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With no consolation, I step forward

There were some payoff to the writing, but no consolation for the worries.  Submittable offered no pep talks, no receipt with an uplifting email or letter. I kept going as if nothing happened and told no one because it was so shameful to have been rejected multiple times for reasons I didn't know. I wish I had the money for expedited responses, and constructive feedback on each short story, but there was no money and I was not about to go on more debt. I relented, surrendered and hoped for the best. I cried afterwards, knowing there was a 50% chance of acceptance, but upon writing my story, it felt a hundred. I was hopeful, at least for a short time.


I didn't compare myself, because it was tasteless to my conscience. It would hurt me for the most part and I didn't want to criticize other writers when I was not born a Stephen King, or an Amy Tan, or a J.K. Rowling. I was just one writer, trying with all I got and praying upon each entry for a place for publication, to be given the acceptance to be a part of their world, and to be a contributor, not a desperado.


Maybe, I am over thinking it, but when I submit, it just felt fearful and I couldn't help but worry. The PTSD spiraled sometimes and I close my eyes and raise my arms to God, Love me, bless me, make me a greatest work of art.


Keep writing. Just write.

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With fears and trembling

Professing doubt was not the problem, it was the moving through that took me more than I was ready to digest. I sinned the greatest of all writer's sins, the doubting of the craft and the fears of skills unpracticed. I stopped writing for a week.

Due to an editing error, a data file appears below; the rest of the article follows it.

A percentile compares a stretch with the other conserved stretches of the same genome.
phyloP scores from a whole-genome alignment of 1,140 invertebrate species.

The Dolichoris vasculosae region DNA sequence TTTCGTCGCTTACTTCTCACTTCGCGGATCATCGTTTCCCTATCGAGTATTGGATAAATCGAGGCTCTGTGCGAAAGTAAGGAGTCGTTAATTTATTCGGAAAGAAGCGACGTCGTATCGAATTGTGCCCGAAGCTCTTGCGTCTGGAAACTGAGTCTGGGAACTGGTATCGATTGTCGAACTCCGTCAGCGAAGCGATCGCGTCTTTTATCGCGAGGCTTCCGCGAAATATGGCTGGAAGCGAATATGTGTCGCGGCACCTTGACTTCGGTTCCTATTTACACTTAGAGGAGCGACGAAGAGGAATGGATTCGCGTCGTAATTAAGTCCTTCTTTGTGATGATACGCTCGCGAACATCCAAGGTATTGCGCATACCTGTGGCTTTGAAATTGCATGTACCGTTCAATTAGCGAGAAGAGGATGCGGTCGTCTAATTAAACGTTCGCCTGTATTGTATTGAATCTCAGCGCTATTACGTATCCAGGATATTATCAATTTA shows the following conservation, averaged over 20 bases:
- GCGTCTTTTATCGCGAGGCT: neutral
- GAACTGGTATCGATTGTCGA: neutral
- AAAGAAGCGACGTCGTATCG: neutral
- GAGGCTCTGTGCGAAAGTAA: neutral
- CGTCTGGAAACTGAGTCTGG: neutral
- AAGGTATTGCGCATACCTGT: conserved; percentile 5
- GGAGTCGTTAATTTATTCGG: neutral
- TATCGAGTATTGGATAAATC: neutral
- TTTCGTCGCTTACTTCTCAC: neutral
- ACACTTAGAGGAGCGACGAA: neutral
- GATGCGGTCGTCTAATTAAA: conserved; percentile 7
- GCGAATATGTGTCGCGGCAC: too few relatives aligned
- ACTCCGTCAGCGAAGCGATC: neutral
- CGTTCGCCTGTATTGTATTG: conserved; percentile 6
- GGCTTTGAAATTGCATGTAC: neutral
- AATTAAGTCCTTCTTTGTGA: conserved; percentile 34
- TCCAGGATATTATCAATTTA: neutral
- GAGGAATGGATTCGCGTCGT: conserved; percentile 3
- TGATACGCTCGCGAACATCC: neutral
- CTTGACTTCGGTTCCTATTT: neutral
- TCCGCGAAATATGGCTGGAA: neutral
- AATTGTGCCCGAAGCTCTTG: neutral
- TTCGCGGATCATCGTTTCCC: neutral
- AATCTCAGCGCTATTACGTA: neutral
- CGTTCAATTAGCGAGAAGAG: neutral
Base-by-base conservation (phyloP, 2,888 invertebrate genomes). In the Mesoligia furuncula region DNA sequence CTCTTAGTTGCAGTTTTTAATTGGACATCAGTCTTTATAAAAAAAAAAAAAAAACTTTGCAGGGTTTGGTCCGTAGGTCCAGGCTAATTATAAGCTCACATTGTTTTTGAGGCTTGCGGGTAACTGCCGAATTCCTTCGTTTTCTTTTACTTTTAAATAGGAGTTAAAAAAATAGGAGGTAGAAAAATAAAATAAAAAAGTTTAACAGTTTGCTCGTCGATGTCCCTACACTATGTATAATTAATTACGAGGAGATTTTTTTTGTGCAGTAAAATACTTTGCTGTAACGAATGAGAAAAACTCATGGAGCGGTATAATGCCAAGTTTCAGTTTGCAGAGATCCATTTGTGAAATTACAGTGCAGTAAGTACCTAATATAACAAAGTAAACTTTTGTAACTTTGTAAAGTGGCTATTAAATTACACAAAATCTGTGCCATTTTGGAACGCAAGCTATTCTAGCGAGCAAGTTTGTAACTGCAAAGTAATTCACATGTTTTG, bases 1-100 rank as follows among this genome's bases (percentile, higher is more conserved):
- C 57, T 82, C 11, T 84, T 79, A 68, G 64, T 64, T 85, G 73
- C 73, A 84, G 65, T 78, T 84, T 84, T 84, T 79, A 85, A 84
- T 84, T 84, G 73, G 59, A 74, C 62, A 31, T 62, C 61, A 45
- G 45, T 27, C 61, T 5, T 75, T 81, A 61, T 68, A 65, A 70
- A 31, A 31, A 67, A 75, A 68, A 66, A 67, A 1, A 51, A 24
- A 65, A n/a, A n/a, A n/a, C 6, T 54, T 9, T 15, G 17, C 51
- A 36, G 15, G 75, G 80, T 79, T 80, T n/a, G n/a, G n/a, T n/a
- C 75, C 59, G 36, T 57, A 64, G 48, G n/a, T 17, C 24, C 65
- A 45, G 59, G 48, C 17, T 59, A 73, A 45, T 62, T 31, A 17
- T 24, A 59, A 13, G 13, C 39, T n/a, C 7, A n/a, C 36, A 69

Every day should at least possess inside itself (at least) 500 words of prose that spun unnoticed in my own mind. Without trying, it should be there, whether I liked it or not. I was the sinner for enjoying the separation of my ode to God to write, and took a break from using my craft and talents for worship. Writing was life, and I had to get on with it to keep breathing.


What was conceived inside me was supposed to be greater, but yesterday and for a week, it was dark sin that rotted into death. The consummation of evil need not be great, it could be a simple laziness, or just a smidge of pride. It then turned greater as it spun its web into the crevices of our being, as it ate my esteem, and became a wounded and spiraled ebb of death becoming. It took a week and it almost cost me the tenderness of my creative heart.


It started to harden with crystalized protein of dark materials that was caustic, because as the days went on, I became separated from my craft, the talent gifted in me by my maker in Heaven. I took myself to meditation, and had to chisel off the crystalized materials that was attacking my heart with verses mantra, as the veins of my blood vessels were clotted and blocked, ready to heart attack itself, to cause me to stop beating, stop writing, and I would die...instantly. 


Not so fast, came these words of Neil Gaiman, "finish thy failures, and it is a greater learning experience, greater than a finished masterpiece," as he said reworded, while I listened and he changed the word, 'failures' into "practice with fear and trembling" towards the finish line. I took myself to this blog, as I was compelled to write my fears and doubts because I didn't know why I felt it. It was there and I trembled, shivered, worried, cried, pained and struggled to get the words out. It crept into me and often I wouldn't understand why. I was so afraid of failure that I ceased to practice because of the never could happen, never would be possible, the odds of against me became the devil inside my gut and that was conceived into death. My head was down and I was defeated.....but not yet, O satan!


Get thee behind me, Lucifer, you were never worthy of my life. Never did God say I failed, he told me to get on, move on, move through, cycle through, keep it on! I won't listen to the laziness and the thoughts of how I was not good enough according to the world's standard. Who made it? I was good to write, and I kept on, and won't stop.


Just write.